Personas – When the User Is Not at Hand…

Personas in a nutshell – What are personas, and why do we need them?

In the field of agile, distributed software development, and in a B2B context in particular, the client often is the only contact for the software developer. This is usually due to the end users not being available because they are either located elsewhere, separate from the development team, or do not have time. When a user is not close at hand, personas can help and compensate for the lack of contact.

Personas are prototypical users representing a user group and their essential characteristics and needs in regard to the planned product. They consolidate the results of the context analysis, but they cannot replace the user research. They are designed as posters, as “life-like” and realistic as possible because otherwise, the persona is useless. In general, personas are developed in early project stages (analysis and planning), and they are used for performance/target comparison throughout the entire development cycle. This enables the design and development team to focus on the users’ requirements. Personas serve as a reference for decisions in discussions, and by asking questions like “Would person x understand this?”, they give priority to the user. Personas help the product owner in particular to evaluate ideas for new features.

More often than not, it takes more than one persona to cover the prospective users of the software. If there are too many, possibly even contradictory, personas, it is advisable to classify them into primary and secondary personas. This helps to keep the focus on the target user group and prioritize the decision alternatives.

Which elements are needed to create a good persona?

  • Name: A realistic name that identifies the persona
  • Age: Allows for conclusions regarding the persona’s attitude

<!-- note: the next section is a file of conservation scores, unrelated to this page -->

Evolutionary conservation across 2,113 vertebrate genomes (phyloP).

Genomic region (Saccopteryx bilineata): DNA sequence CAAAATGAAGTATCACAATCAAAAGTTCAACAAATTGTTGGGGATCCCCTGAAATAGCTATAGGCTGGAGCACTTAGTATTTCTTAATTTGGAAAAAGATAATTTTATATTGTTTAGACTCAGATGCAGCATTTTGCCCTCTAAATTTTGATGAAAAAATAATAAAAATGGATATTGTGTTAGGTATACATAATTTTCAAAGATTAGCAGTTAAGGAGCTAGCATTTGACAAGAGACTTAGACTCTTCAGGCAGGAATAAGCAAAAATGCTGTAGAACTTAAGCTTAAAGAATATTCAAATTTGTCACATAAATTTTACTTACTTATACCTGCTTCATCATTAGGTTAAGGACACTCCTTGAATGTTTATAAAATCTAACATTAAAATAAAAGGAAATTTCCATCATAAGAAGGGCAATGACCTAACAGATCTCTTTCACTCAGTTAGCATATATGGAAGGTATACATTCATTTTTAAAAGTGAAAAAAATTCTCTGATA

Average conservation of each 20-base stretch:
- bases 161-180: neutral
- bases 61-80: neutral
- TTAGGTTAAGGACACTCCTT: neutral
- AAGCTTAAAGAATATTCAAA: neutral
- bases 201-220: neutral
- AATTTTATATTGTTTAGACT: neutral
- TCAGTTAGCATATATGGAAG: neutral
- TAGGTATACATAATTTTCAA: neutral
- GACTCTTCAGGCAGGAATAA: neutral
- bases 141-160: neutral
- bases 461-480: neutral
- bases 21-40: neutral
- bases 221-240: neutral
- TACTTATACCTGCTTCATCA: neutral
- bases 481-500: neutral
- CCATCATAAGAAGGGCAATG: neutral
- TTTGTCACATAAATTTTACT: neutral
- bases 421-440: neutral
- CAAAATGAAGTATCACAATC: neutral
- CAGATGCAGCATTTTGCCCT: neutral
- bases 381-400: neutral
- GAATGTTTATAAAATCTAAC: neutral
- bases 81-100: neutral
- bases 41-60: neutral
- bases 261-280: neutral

• Image: An image, either a photograph or a drawing, to make the persona more realistic
  • Personal information: Age, gender, professional education, knowledge and skills, marital status, children, …
  • Type of persona: Associated user group / archetype (e.g. teenager, housewife, pensioner)
  • Profession: Function, responsibilities and duties
  • Technical know-how: General computer skills; technical affinity; knowledge of related products, previous systems or competitors’ products
  • Character: Individual preferences and values of the persona, e.g. are they open to new ideas?
  • Behavioral patterns and approaches: Values, fears, desires and preferences
  • Objectives: Key tasks to be handled with the new application
  • Needs & expectations: Requirements regarding the handling of the product
  • Frustration: Typical nuisances with products in general, i.e. issues that have to be avoided at all costs

Persona Template

The Usability Team at Saxonia Systems AG (since 03/2020: ZEISS Digital Innovation) has developed a template for creating a persona based on the best practices and their own experience. The template is available as a PDF free of charge: DOWNLOAD

Template Personas
Template for creating a persona

The Persona Template allows you to customize your software even more precisely to the requirements of its prospective users, and never to lose sight of the most important aspect—because we all know: “The user is always right.”

This post was written by: